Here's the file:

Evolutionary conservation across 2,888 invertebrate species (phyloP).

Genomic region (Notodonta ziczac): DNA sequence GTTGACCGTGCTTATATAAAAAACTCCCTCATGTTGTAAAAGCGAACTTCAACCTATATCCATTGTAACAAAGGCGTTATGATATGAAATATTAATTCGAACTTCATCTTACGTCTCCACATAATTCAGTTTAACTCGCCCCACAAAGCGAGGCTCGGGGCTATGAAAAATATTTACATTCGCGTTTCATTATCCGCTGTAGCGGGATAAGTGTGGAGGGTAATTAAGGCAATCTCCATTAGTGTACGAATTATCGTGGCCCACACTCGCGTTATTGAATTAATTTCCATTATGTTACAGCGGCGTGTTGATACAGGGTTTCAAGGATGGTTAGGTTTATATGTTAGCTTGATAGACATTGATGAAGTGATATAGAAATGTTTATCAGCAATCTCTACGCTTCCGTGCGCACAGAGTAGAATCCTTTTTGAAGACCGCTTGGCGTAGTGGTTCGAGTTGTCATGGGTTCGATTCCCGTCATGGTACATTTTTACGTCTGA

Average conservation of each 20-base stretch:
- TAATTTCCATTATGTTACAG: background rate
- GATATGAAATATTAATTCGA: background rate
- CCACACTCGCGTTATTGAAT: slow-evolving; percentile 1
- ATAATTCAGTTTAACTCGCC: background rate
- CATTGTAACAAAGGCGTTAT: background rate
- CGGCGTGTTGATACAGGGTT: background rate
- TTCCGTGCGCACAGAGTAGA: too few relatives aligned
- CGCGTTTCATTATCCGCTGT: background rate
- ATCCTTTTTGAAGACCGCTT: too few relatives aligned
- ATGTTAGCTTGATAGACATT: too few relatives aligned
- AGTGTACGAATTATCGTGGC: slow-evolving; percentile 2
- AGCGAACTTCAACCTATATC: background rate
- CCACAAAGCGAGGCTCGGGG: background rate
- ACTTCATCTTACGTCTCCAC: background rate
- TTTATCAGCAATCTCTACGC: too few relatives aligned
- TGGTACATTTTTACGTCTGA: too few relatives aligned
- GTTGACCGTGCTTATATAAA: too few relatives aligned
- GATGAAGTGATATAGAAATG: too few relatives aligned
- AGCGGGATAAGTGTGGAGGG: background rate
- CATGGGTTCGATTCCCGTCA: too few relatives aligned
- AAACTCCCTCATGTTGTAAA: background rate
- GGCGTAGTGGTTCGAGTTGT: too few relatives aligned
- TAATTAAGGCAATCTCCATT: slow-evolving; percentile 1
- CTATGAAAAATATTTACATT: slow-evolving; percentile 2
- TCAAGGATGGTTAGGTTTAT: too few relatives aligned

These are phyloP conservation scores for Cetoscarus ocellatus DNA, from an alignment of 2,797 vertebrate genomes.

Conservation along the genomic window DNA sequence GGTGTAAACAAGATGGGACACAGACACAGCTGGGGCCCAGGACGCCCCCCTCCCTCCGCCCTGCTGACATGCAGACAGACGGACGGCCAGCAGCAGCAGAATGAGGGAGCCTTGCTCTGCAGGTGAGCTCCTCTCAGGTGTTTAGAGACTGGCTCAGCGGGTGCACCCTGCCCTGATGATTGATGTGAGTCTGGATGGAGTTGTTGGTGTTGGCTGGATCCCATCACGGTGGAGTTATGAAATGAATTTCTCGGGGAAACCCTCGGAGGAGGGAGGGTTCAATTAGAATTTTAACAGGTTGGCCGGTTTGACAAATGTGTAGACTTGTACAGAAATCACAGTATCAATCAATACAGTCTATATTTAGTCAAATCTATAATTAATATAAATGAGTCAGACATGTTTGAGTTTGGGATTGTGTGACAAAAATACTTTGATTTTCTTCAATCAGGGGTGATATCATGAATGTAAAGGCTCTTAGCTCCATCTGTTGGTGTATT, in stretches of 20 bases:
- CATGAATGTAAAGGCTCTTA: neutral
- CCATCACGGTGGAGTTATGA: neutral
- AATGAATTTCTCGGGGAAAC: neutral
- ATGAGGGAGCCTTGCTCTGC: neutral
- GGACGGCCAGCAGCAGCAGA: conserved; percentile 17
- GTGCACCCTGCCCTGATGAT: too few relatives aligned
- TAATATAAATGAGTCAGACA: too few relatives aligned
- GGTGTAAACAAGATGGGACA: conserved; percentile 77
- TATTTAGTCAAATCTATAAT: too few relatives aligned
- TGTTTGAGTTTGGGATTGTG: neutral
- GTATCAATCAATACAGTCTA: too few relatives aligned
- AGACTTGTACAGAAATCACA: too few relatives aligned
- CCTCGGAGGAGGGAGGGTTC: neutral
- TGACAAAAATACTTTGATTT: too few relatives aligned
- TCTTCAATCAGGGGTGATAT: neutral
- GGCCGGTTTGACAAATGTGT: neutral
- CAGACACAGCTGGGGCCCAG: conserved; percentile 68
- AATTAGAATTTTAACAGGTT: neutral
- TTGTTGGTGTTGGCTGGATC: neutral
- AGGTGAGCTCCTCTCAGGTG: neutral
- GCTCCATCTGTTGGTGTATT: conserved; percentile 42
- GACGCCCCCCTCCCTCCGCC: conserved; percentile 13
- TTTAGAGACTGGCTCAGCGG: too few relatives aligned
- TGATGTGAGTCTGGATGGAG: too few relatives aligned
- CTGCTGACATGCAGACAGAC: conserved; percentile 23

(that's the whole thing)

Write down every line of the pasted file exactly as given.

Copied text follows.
Evolutionary conservation across 2,888 invertebrate species (phyloP).

Genomic region (Notodonta ziczac): DNA sequence GTTGACCGTGCTTATATAAAAAACTCCCTCATGTTGTAAAAGCGAACTTCAACCTATATCCATTGTAACAAAGGCGTTATGATATGAAATATTAATTCGAACTTCATCTTACGTCTCCACATAATTCAGTTTAACTCGCCCCACAAAGCGAGGCTCGGGGCTATGAAAAATATTTACATTCGCGTTTCATTATCCGCTGTAGCGGGATAAGTGTGGAGGGTAATTAAGGCAATCTCCATTAGTGTACGAATTATCGTGGCCCACACTCGCGTTATTGAATTAATTTCCATTATGTTACAGCGGCGTGTTGATACAGGGTTTCAAGGATGGTTAGGTTTATATGTTAGCTTGATAGACATTGATGAAGTGATATAGAAATGTTTATCAGCAATCTCTACGCTTCCGTGCGCACAGAGTAGAATCCTTTTTGAAGACCGCTTGGCGTAGTGGTTCGAGTTGTCATGGGTTCGATTCCCGTCATGGTACATTTTTACGTCTGA

Average conservation of each 20-base stretch:
- TAATTTCCATTATGTTACAG: background rate
- GATATGAAATATTAATTCGA: background rate
- CCACACTCGCGTTATTGAAT: slow-evolving; percentile 1
- ATAATTCAGTTTAACTCGCC: background rate
- CATTGTAACAAAGGCGTTAT: background rate
- CGGCGTGTTGATACAGGGTT: background rate
- TTCCGTGCGCACAGAGTAGA: too few relatives aligned
- CGCGTTTCATTATCCGCTGT: background rate
- ATCCTTTTTGAAGACCGCTT: too few relatives aligned
- ATGTTAGCTTGATAGACATT: too few relatives aligned
- AGTGTACGAATTATCGTGGC: slow-evolving; percentile 2
- AGCGAACTTCAACCTATATC: background rate
- CCACAAAGCGAGGCTCGGGG: background rate
- ACTTCATCTTACGTCTCCAC: background rate
- TTTATCAGCAATCTCTACGC: too few relatives aligned
- TGGTACATTTTTACGTCTGA: too few relatives aligned
- GTTGACCGTGCTTATATAAA: too few relatives aligned
- GATGAAGTGATATAGAAATG: too few relatives aligned
- AGCGGGATAAGTGTGGAGGG: background rate
- CATGGGTTCGATTCCCGTCA: too few relatives aligned
- AAACTCCCTCATGTTGTAAA: background rate
- GGCGTAGTGGTTCGAGTTGT: too few relatives aligned
- TAATTAAGGCAATCTCCATT: slow-evolving; percentile 1
- CTATGAAAAATATTTACATT: slow-evolving; percentile 2
- TCAAGGATGGTTAGGTTTAT: too few relatives aligned

These are phyloP conservation scores for Cetoscarus ocellatus DNA, from an alignment of 2,797 vertebrate genomes.

Conservation along the genomic window DNA sequence GGTGTAAACAAGATGGGACACAGACACAGCTGGGGCCCAGGACGCCCCCCTCCCTCCGCCCTGCTGACATGCAGACAGACGGACGGCCAGCAGCAGCAGAATGAGGGAGCCTTGCTCTGCAGGTGAGCTCCTCTCAGGTGTTTAGAGACTGGCTCAGCGGGTGCACCCTGCCCTGATGATTGATGTGAGTCTGGATGGAGTTGTTGGTGTTGGCTGGATCCCATCACGGTGGAGTTATGAAATGAATTTCTCGGGGAAACCCTCGGAGGAGGGAGGGTTCAATTAGAATTTTAACAGGTTGGCCGGTTTGACAAATGTGTAGACTTGTACAGAAATCACAGTATCAATCAATACAGTCTATATTTAGTCAAATCTATAATTAATATAAATGAGTCAGACATGTTTGAGTTTGGGATTGTGTGACAAAAATACTTTGATTTTCTTCAATCAGGGGTGATATCATGAATGTAAAGGCTCTTAGCTCCATCTGTTGGTGTATT, in stretches of 20 bases:
- CATGAATGTAAAGGCTCTTA: neutral
- CCATCACGGTGGAGTTATGA: neutral
- AATGAATTTCTCGGGGAAAC: neutral
- ATGAGGGAGCCTTGCTCTGC: neutral
- GGACGGCCAGCAGCAGCAGA: conserved; percentile 17
- GTGCACCCTGCCCTGATGAT: too few relatives aligned
- TAATATAAATGAGTCAGACA: too few relatives aligned
- GGTGTAAACAAGATGGGACA: conserved; percentile 77
- TATTTAGTCAAATCTATAAT: too few relatives aligned
- TGTTTGAGTTTGGGATTGTG: neutral
- GTATCAATCAATACAGTCTA: too few relatives aligned
- AGACTTGTACAGAAATCACA: too few relatives aligned
- CCTCGGAGGAGGGAGGGTTC: neutral
- TGACAAAAATACTTTGATTT: too few relatives aligned
- TCTTCAATCAGGGGTGATAT: neutral
- GGCCGGTTTGACAAATGTGT: neutral
- CAGACACAGCTGGGGCCCAG: conserved; percentile 68
- AATTAGAATTTTAACAGGTT: neutral
- TTGTTGGTGTTGGCTGGATC: neutral
- AGGTGAGCTCCTCTCAGGTG: neutral
- GCTCCATCTGTTGGTGTATT: conserved; percentile 42
- GACGCCCCCCTCCCTCCGCC: conserved; percentile 13
- TTTAGAGACTGGCTCAGCGG: too few relatives aligned
- TGATGTGAGTCTGGATGGAG: too few relatives aligned
- CTGCTGACATGCAGACAGAC: conserved; percentile 23